4. Wicked Gil
    5. Blue Beard
    6. Factory
    7. 13 Days (J.J. Cale cover)
    8. Cigarettes, Wedding Bands
    9. Islands On The Coast
    10. NW Apt.
    11. The Great Salt Lake
    12. Laredo
    13. Older
    14. Marry Song
    15. Compliments
    16. The General Specific
    17. Encore:
    18. Is There A Ghost?
    19. Weed Party
    20. No One's Gonna Love You
    21. Monsters

A few clips from the BoH instant show last Friday at Grand Central Station, courtesy of AOL. Yes, AOL:

And of course, Andrew:

Wednesday, June 2, 2010

Do You Like Piña Coladas?

Hit after mellow hit, a few things have become apparent. There is a formula to Yacht Rock. All these easygoing tunes share the following:

• Groovy electric piano
• Vibraphone, flugelhorn and/or flute
Congas, congas and more congas
• A breezy sax solo
• Themes of love, boating, exotic locations or all of the above
• White men with falsetto voices, bad hair and ill-fitting clothes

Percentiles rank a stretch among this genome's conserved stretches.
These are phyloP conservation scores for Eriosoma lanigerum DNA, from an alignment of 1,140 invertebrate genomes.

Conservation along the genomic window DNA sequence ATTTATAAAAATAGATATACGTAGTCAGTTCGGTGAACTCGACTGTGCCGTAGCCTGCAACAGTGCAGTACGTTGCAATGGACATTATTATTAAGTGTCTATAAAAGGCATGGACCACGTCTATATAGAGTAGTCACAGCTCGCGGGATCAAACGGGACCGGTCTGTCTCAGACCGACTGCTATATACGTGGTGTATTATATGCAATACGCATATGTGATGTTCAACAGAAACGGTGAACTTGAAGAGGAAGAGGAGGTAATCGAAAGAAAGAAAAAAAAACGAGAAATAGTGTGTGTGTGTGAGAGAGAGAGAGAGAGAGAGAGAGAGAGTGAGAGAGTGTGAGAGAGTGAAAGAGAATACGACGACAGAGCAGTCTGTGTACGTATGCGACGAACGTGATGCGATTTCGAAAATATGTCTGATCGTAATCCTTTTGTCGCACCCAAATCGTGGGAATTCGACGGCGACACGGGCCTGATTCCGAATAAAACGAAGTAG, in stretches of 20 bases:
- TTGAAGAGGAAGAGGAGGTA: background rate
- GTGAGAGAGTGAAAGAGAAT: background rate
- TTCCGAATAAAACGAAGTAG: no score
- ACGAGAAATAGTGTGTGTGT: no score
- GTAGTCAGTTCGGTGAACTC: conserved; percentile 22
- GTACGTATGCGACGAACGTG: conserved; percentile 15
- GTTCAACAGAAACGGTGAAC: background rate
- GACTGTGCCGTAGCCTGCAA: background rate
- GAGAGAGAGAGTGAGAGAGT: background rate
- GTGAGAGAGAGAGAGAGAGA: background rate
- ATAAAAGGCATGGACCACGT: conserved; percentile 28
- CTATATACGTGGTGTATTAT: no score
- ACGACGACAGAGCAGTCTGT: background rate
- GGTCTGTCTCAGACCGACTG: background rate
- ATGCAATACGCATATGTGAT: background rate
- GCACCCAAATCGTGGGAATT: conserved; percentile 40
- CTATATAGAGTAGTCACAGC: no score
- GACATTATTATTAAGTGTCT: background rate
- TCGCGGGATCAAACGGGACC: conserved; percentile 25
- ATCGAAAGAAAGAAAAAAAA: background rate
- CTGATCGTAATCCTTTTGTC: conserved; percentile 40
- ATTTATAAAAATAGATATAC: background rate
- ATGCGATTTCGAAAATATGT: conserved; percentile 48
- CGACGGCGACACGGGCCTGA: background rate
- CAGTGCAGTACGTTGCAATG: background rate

I'm just sayin'.

Yacht Rock Vol.3- Sail On

If You Leave Me Now- Chicago
Listen To What The Man Said- Wings
Diamond Girl- Seals & Crofts
Dance With Me- Orleans
Please Mr. Please- Olivia Newton John
The Best Of My Love- The Eagles
Wildfire- Michael Murphy
On And On- Stephen Bishop
If You Could Read My Mind- Gordon Lightfoot
I'm Not In Love- 10cc
Thank You For Being A Friend- Andrew Gold
Smoke From A Distant Fire- Sanford & Townsend
Whenever I call You Friend- Kenny Loggins & Stevie Nicks
Love Will Find A Way- Pablo Cruise
Ride Captain Ride-Blues Image
Chevy Van- Sammy Johns
Tin Man- America
Margaritaville- Jimmy Buffet
Life's Been Good- Joe Walsh
Maybe I'm Amazed- Wings
Sail On- The Commodores
Where Is The Love- Roberta Flack & Donnie Hathaway